Senior Life: Eliot School a home for senior artists, crafters

March 1, 2013
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(Photo by Robert Siegelman) JP resident Gail Bos paints in an Eliot School class.

By Abigail Norman, Special to the Gazette

Maggie Hill was 26 when she started restoring furniture, the same year she started teaching second grade.

She recalled that an upholsterer had cheated her on a chair. “I thought if I got some skills I might do better myself. A friend mentioned the Eliot School, and I signed up for an evening class.” That was 40 years ago, and she has not missed many classes since.

Hill is just one of the many seniors who attend classes at the Eliot School of Fine & Applied Arts at 24 Eliot St. in Pondside.

The Eliot School’s small building on Eliot Street houses hundreds of classes and workshops each year in furniture, woodworking, sewing, fiber arts, drawing, photography and mixed media. Classes for children and teens fill after-school hours, and a robust outreach program sends artisans and artists to teach woodworking and art in Boston Public Schools.

The school’s classes draw 1,400 students each year, with about a tenth of its adult students over 65. Classes are small, with six to 12 students each. Seniors receive a 10 percent discount on tuition.

Hill picks up old furniture at yard sales, strips and refinishes it in restoration and upholstery classes, and gives it away to family and friends. Two years ago, an attack of meningitis laid her low. But as soon as she could, she was back in class. Most recently, she was sanding down an antique bed frame.

“We always have good times, laughing and admiring each other’s work. And hammering on furniture takes my mind off the issues of the day,” she said with a wry smile.

Small in stature, but firm in manner, Hill also coordinates the Shangri La Community Garden in Mattapan, where she engages young children in gardening. Now retired, she says, “It’s exciting to be with younger generations. That’s the fun part—the classes are mixed in age.”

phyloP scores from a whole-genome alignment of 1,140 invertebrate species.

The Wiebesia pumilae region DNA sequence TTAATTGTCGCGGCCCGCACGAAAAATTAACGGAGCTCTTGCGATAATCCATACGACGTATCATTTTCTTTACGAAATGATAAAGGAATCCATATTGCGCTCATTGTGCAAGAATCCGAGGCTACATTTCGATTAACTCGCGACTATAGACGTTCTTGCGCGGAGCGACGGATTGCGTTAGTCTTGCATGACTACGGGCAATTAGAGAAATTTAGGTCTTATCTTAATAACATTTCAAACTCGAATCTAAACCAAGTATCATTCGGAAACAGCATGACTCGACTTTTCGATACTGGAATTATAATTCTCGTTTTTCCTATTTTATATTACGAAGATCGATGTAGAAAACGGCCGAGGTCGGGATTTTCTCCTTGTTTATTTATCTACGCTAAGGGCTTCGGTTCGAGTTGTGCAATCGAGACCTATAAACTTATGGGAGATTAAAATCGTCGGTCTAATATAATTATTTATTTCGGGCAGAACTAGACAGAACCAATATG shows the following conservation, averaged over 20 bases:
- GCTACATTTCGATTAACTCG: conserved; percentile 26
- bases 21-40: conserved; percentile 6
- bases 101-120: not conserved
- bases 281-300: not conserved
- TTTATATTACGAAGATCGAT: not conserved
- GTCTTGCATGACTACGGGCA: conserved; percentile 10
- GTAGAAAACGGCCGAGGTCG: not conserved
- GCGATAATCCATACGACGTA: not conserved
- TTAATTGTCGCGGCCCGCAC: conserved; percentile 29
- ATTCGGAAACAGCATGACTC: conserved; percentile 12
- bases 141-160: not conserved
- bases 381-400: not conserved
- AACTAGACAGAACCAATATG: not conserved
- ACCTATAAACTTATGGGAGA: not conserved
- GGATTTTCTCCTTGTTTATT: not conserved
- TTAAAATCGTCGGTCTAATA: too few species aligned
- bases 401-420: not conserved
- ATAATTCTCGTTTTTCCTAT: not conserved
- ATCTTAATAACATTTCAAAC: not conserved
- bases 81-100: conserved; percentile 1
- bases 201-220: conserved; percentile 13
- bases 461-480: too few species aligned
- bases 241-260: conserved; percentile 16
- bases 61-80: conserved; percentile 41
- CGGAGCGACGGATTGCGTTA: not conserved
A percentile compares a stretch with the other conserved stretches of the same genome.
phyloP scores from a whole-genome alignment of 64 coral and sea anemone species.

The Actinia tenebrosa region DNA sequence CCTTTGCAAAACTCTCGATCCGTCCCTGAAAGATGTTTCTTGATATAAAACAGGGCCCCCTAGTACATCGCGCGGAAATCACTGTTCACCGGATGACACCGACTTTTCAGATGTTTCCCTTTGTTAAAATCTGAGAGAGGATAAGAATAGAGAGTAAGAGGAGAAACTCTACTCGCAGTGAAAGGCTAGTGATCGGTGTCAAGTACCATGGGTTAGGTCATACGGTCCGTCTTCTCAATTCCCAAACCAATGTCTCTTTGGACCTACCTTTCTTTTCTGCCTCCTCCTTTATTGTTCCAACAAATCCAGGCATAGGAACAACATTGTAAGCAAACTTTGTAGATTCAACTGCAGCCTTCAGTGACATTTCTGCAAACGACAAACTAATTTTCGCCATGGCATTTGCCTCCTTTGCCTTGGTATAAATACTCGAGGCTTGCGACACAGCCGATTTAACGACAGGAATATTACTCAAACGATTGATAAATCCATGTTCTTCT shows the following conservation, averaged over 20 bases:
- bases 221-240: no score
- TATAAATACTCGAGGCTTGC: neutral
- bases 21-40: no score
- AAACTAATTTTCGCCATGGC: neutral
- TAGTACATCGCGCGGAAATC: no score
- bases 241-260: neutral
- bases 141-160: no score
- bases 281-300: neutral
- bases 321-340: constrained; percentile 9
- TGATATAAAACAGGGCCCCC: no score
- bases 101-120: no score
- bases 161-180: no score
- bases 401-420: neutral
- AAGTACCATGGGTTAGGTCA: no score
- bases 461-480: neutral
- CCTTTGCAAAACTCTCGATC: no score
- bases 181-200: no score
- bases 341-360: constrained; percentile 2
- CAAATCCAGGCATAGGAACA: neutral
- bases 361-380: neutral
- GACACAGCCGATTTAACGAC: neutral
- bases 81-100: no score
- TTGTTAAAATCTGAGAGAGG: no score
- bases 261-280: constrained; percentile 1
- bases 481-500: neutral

Henry Yager, 71, is a kidney specialist at Newton-Wellesley Hospital who will retire this year. He found the Eliot School through a friend.

“When I was starting college, my brother and I bought a kit to build a 17-foot sailboat. We worked on the boat in our garage one summer,” he recalled. “We never quite finished it.” He had wanted to get back to woodworking ever since.

He reflected, “In my field, the work is all cerebral. Woodworking gives me a chance to use a different part of my brain, to solve problems while using my hands. I find that it clears my mind.” In addition, he says, “The camaraderie with the rest of the class is lots of fun. I’ve met a lot of nice people interested in the same things.”

His first project, a curved jewelry box, was a gift for his wife. His favorite is a two-toned blanket chest in ash and hickory, completed last year.

Gail Bos, 75, followed a favorite teacher, Robert Siegelman, to the Eliot School in 1998. “Bob had been teaching art classes at the JP Art Center, upstairs at the firehouse. When he moved to the Eliot School I pranced right after him, and whenever he does drawing classes there, I sign up.”

Active in the Jamaica Plain Artists Association, Bos has half a lifetime of art-making under her belt. When she and her husband, Wim, returned from a stint with the Peace Corps in Mali, she earned a certificate in Museum Studies from Tufts University and threw herself into work for the National Museum of African American Artists, bringing classes of children into the museum to learn about art and science.

Bos’s own work now combines drawing and painting, figures and abstraction. “I try to share some of my political and social concerns in my art,” she says. Her current work, on view in “Violence Transformed” at Harriet Tubman House in the South End, reflects on gun control, the Dream Act, and other issues of the day. Viewers are invited to take home copies of tiny books in which she tells visual stories of women in countries torn by war.

“Bob encourages breaking traditional art boundaries,” she said, “but I also love the diversity in his class. People come from all parts of the city. Many of the same people come back again and again, and when some drift off, others join in. The people are very interesting, and the community there gives me energy for my work.”

The Eliot School is currently registering for spring and summer classes. For more information, see eliotschool.org or call 617-524-3313.

The writer is the executive director of the Eliot School.